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Nation & World

Trump administration bars access to tent courts

With hearings expected to start this week, it still wasn't clear if attorneys and the public would gain access to immigration courts in tents, built by the Border Patrol on the banks of the Rio Grande River in South Texas.
With hearings expected to start this week, it still wasn't clear if attorneys and the public would gain access to immigration courts in tents, built by the Border Patrol on the banks of the Rio Grande River in South Texas.

HOUSTON – The Trump administration announced Wednesday that new immigration courts in tents on the Texas border with Mexico will be closed to legal observers, the media and the public.

Immigration lawyers condemned the restrictions as a violation of the due process rights of asylum-seekers.

Federal contractors built the two massive tents along the Rio Grande in the cities of Brownsville and Laredo this summer at a cost of $25 million.

The so-called “port courts” were designed to host hearings for the more than 42,000 asylum-seekers who were returned to Mexico while their cases proceed under the Trump administration’s “Remain in Mexico” program that started in January, according to acting Commissioner of U.S. Customs and Border Protection Mark Morgan.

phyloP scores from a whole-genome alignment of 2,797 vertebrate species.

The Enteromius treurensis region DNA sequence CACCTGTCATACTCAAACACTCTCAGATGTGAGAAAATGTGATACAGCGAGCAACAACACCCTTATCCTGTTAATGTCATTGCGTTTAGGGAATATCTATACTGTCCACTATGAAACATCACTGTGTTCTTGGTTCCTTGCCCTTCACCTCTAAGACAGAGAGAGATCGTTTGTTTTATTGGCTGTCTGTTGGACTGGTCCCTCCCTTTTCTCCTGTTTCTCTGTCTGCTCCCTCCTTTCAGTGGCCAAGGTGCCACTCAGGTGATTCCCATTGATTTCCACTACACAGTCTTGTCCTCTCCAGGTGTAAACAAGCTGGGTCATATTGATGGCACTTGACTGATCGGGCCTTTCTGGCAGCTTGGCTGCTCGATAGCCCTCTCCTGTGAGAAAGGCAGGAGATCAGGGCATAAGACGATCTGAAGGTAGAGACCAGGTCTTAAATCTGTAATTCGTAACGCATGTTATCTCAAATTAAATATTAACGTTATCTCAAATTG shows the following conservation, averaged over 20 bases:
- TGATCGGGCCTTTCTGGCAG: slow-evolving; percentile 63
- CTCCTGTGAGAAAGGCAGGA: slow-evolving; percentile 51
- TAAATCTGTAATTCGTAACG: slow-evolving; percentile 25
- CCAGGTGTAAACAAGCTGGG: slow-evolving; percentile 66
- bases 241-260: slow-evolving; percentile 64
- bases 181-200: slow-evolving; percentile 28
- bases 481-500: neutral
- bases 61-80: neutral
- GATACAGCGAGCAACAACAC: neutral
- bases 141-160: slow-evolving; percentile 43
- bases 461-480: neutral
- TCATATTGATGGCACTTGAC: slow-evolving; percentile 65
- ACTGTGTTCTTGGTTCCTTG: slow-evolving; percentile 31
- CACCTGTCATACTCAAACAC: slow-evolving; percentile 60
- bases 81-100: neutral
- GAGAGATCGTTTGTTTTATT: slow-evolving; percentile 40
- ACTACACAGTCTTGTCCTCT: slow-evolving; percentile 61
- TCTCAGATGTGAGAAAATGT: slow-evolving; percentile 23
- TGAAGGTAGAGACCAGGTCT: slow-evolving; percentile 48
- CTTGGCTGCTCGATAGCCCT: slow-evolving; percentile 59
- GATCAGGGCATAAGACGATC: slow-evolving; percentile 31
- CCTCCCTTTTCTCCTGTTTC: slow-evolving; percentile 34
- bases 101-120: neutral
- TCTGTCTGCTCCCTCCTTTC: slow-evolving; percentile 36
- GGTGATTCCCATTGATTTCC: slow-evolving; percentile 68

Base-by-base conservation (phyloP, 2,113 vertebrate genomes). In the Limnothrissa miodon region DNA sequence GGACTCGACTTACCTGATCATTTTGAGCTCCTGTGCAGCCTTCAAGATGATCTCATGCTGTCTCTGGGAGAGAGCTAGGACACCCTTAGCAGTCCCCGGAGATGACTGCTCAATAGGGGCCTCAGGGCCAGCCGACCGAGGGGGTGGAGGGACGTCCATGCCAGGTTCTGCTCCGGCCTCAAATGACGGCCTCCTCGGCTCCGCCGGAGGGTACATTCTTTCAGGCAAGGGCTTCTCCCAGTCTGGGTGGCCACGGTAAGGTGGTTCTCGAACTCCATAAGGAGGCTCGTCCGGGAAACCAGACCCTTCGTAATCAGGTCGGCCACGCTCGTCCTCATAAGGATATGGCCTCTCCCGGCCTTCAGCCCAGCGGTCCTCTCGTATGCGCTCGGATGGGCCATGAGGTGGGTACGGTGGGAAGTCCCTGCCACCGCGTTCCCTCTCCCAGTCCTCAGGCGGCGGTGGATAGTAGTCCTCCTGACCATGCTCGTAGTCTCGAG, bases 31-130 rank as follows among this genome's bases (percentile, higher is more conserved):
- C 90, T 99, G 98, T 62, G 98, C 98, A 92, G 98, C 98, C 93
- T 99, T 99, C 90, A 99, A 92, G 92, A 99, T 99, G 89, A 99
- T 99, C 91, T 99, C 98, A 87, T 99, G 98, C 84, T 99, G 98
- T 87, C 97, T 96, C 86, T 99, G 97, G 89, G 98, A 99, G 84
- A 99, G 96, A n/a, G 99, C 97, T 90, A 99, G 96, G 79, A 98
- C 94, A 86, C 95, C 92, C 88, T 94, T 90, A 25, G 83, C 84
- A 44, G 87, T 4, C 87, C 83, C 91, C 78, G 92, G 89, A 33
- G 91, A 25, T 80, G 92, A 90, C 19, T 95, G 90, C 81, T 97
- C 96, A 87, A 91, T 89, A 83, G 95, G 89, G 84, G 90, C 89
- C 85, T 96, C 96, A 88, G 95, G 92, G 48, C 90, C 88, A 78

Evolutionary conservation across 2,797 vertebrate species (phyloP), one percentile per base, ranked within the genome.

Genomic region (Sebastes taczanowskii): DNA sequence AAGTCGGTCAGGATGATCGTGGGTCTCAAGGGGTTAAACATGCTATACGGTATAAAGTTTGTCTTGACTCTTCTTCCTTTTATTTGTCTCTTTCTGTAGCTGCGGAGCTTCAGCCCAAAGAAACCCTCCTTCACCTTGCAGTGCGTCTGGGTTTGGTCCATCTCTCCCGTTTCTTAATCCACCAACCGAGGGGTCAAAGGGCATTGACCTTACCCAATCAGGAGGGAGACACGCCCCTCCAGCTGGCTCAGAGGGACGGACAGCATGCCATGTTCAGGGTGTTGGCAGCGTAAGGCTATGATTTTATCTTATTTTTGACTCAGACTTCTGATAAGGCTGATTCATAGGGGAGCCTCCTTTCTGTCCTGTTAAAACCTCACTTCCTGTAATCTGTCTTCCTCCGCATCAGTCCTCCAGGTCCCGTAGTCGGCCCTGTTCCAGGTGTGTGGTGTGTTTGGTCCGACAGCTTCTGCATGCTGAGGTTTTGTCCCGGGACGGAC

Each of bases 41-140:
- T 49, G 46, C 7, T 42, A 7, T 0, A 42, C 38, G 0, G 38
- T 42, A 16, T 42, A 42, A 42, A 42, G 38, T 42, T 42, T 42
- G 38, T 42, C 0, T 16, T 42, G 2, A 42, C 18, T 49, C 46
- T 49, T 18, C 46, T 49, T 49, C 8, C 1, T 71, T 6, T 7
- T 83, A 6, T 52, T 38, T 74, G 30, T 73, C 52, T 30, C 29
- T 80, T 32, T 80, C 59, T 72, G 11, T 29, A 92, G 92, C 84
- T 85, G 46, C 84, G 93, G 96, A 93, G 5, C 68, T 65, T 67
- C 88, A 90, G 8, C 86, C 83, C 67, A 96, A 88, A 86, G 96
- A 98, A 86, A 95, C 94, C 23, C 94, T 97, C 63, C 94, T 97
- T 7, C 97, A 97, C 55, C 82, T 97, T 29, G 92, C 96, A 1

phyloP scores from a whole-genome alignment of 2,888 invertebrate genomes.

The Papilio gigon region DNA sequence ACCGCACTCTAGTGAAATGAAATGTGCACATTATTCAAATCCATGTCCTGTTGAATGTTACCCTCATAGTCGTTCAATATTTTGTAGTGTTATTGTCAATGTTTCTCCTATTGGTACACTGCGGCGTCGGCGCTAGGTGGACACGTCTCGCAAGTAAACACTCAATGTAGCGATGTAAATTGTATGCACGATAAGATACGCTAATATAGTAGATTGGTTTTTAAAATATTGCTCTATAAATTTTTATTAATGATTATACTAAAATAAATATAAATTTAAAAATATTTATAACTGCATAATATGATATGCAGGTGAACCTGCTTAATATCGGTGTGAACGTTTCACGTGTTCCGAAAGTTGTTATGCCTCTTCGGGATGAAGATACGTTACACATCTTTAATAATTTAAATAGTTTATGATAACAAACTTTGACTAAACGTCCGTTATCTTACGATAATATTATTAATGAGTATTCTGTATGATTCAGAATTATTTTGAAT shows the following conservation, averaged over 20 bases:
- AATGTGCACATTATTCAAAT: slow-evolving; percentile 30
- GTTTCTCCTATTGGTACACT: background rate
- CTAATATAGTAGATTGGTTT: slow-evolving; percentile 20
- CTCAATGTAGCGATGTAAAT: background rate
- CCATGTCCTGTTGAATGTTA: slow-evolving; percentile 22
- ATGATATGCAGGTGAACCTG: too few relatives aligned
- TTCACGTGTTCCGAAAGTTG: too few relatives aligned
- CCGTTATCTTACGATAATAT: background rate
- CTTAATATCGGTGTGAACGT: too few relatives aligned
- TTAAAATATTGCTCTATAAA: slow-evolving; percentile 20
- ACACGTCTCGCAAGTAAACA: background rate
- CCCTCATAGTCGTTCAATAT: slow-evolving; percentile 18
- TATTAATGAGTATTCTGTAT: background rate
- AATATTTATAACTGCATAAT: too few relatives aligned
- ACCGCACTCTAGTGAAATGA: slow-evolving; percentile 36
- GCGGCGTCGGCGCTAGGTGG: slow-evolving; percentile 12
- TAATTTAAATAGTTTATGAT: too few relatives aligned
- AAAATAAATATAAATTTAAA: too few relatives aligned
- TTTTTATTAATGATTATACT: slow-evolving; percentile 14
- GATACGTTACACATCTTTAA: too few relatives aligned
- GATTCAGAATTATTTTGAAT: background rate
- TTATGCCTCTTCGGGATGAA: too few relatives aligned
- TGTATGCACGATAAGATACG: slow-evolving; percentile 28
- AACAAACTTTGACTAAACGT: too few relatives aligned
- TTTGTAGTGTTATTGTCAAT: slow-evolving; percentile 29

Immigration judges in San Antonio will hear those cases over a video link, according to a statement from the Department of Homeland Security.

Members of the public, including reporters and legal observers, will be permitted to watch the proceedings over video from the San Antonio court, the statement said.

Immigration lawyers said they were told judges from the Texas cities of Harlingen and Port Isabel would also be hearing cases from the tent courts.

The Laredo court heard a few cases Wednesday and is expected to ramp up operations on Monday, with remote judges hearing 200 to 250 cases a day from 20 courtrooms, said Rep. Henry Cuellar, a Democrat who represents the city and toured the tent there Tuesday.

The Brownsville tent can host 720 migrants a day, according to a federal contract.

Lawyers said they were still trying to get more information about the proceedings and accused the government of making it difficult for them to represent asylum-seekers.

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